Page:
Rahier was a natural for the 1984 BMW factory team and rode bike 101, with teammates Auriol (100) and Frenchman Raymond Loizeaux (102). By this time Schek was 51 years old, but he still entered as a privateer on a Schek R80G/S. The machine scrutineers marked the frames and engines with yellow paint, and scratched in the rider number when it was dry. The race started on 1 January at the Place de la Concorde, Paris in front of 30,000 spectators and finished 12,000km away in Dakar, Senegal on 20 January. Besides the 114 motorcycles there were 313 cars and trucks. And no rest days.
Works bikes from Honda, Yamaha, Suzuki and KTM were lighter and had the advantage on muddy ground, but on the dry African terrain the powerful BMWs surged to the front. Auriol and Rahier fought for the lead whether they were contending with snow in the mountains or the searing heat of the desert, at the finish it was the Belgian who finished first with a time of 54h19m56s. He had beaten Auriol by over 20 minutes. Loizeaux came home fifth almost three hours later. Schek finished in 21st place with a time of 72h48m30s to win the Marathon class, where riders compete without factory support.
Those massive fuel tanks had proved to be useful – in the desert the factory BMWs sucked a litre every 10km while for the rest of the route a litre lasted 12km. Oil consumption was only 0.30 litres every 100km, and the bikes got one oil change at the half-way mark.
We are a long way from Paris and even further from Dakar, but we’ve found the ideal man to put Will Corry’s tribute bike through its paces. Yrjö ‘Vesty’ Vesterinen got his first factory ride in 1974 when he joined Bultaco as a very keen 21 year old. He won the World Trials Championship three years running between 1976-78, and in 1984 founded Apico International, the UK’s leading off-road parts and clothing distributor for trials, motocross, supermoto and enduro riders. In 1985 he began sponsoring Gaston Rahier.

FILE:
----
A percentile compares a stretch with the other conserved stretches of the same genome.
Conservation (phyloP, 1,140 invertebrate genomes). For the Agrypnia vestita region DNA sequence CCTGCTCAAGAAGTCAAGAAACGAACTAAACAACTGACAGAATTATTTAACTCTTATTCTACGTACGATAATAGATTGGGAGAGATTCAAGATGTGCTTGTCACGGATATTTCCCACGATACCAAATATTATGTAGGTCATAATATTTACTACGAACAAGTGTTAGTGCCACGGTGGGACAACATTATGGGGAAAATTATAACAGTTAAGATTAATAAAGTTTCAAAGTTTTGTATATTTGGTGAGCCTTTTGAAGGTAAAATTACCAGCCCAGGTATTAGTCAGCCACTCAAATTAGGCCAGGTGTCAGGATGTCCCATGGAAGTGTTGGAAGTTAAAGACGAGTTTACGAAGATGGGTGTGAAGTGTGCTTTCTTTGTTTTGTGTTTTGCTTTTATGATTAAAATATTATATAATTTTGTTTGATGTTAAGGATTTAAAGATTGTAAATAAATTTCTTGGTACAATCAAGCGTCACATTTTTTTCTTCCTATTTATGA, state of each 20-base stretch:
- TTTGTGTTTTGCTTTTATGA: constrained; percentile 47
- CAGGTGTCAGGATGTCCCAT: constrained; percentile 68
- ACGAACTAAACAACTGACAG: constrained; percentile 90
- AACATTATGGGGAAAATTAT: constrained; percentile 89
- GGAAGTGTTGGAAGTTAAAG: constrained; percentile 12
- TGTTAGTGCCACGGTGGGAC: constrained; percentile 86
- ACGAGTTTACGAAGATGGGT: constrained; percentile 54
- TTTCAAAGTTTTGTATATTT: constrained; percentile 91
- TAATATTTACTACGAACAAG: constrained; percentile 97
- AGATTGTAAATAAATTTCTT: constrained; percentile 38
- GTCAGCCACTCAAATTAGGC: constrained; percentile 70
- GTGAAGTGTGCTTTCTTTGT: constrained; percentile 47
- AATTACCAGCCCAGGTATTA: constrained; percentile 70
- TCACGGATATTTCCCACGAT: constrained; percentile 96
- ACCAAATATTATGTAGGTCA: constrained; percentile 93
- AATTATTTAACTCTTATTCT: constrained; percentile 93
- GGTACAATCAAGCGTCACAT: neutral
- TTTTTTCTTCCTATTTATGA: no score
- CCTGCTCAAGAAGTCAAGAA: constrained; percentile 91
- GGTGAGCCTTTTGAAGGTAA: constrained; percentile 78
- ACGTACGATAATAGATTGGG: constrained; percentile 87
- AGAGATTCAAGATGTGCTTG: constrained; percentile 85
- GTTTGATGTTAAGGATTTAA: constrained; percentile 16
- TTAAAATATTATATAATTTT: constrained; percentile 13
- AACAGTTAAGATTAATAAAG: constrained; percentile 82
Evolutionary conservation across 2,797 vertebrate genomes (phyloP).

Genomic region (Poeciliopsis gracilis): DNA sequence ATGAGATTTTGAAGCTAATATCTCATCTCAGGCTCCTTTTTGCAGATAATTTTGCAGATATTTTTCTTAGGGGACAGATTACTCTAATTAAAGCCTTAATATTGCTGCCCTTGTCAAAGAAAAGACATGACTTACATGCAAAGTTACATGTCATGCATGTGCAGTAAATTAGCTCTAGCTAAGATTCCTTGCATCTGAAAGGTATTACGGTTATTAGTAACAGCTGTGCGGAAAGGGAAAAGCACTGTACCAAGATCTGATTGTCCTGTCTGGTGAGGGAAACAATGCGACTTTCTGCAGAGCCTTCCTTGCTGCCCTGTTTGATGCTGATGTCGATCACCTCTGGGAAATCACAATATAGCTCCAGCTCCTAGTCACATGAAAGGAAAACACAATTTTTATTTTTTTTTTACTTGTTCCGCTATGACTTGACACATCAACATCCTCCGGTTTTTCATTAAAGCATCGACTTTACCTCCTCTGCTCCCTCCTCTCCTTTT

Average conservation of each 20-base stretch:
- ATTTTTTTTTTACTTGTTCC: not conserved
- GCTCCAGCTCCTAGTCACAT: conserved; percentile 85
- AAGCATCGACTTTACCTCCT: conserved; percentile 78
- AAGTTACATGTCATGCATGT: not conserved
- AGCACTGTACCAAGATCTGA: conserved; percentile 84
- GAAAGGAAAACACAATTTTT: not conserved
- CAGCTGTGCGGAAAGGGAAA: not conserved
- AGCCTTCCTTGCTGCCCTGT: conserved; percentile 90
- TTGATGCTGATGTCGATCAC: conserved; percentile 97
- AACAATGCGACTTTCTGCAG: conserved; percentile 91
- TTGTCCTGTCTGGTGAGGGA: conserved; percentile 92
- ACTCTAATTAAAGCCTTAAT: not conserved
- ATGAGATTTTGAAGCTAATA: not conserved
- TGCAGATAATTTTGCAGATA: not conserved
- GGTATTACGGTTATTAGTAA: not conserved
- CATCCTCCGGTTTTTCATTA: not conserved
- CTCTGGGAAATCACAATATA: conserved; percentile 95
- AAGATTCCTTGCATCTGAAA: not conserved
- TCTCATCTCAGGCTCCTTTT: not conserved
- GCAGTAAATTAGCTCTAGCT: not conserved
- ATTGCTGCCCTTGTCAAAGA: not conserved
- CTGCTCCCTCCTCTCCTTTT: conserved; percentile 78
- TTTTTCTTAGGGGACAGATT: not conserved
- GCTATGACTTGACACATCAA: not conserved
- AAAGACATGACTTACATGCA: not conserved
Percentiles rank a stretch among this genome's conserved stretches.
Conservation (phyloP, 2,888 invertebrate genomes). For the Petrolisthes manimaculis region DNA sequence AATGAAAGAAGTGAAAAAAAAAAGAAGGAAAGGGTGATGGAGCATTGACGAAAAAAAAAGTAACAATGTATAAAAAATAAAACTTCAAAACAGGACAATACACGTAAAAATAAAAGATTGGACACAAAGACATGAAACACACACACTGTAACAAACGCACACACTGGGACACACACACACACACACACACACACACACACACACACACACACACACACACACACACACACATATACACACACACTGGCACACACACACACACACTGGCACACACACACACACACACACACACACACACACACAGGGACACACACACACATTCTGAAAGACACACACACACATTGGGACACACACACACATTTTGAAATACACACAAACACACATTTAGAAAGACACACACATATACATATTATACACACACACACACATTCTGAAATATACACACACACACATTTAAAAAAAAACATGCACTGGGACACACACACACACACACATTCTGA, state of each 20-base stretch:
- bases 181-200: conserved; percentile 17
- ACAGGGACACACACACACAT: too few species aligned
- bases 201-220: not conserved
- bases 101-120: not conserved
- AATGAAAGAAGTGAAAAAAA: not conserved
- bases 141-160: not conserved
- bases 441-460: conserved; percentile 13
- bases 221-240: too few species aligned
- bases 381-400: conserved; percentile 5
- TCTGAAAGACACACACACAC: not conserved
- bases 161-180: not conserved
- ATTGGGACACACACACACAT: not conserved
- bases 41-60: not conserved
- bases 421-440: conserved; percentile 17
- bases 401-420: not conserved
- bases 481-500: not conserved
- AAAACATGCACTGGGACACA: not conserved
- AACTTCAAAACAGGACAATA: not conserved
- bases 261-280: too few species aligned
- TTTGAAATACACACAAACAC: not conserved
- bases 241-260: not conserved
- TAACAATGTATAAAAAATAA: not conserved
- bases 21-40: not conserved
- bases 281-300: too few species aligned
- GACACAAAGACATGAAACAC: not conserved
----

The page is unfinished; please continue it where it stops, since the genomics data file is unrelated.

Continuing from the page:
“The first time that I met him was in Belgium at the Bultaco importer’s place,” says Vesty. “Gaston also had a motorcycle shop, and we got on really well – he was very sociable. When I started my clothing business, he asked if I could make him some cool stuff to wear. Now most top riders expect a lot of money to wear branded clothing, but when I asked him how much he wanted he said, ‘just give me something’. He knew money was tight in a new business and accepted £500. I’m sure he was paid a lot more by BMW and Marlborough!”
Vesty has brought us to the rugged hills outside the Lancashire industrial town where he lives to put the tribute bike through its paces. “Rahier’s GS was made for charging up sand dunes, not over loose rocks and across slippery wet grass,” says the famous Finn. And I knew that the seat would be high, but I never expected it to be this high, I’m 177cm but I had trouble getting a leg over the saddle!”
Vesty took the bike for a blast along a gravel track leading to a farm. “The bike seemed very stable when I wound it on,” he says. “Even when I was spinning the back wheel the back end wasn’t fishtailing. I’d imagine that it would be in its element on fast dirt roads… or desert sand. At low speeds I can feel the torque reaction of the engine trying to pull the bike to the right. I haven’t ridden a BMW for a long time and I had forgotten how powerful that force is.”
He was surprised by the long-travel suspension, saying, “it is very soft, and the bike is so heavy even without a full tank of petrol that I thought I wouldn’t have been able to hold it if the front end started to slide on slippery rocks. My biggest fear was that big lump of a BMW landing on me and breaking my leg like a matchstick. But the suspension soaked up the bumps very nicely, although the shocks would need to be pressurised correctly for high-speed riding.
“I can’t begin to understand how someone as small as Gaston was able to ride his GS. Of course, as a three-time world champion motocross rider, he was certainly fit. But he was racing 125cc Suzuki strokers, not a great big Boxer loaded with over 50 litres of fuel. It was a massive achievement for him to win the Paris-Dakar. And he did it again in 1985!”
Ask if he would have liked to take up the Paris-Dakar challenge in 1984 and the Finn laughs. “No, I’m a trials rider. To me, the PD was a torture. It wasn’t just about going fast and enjoying yourself. There was no enjoyment – it was the man against the machine against the elements in the most brutal way possible. I do admire the riders, but no. It wouldn’t have been my cup of tea…”
Words & Photography Phillip Tooth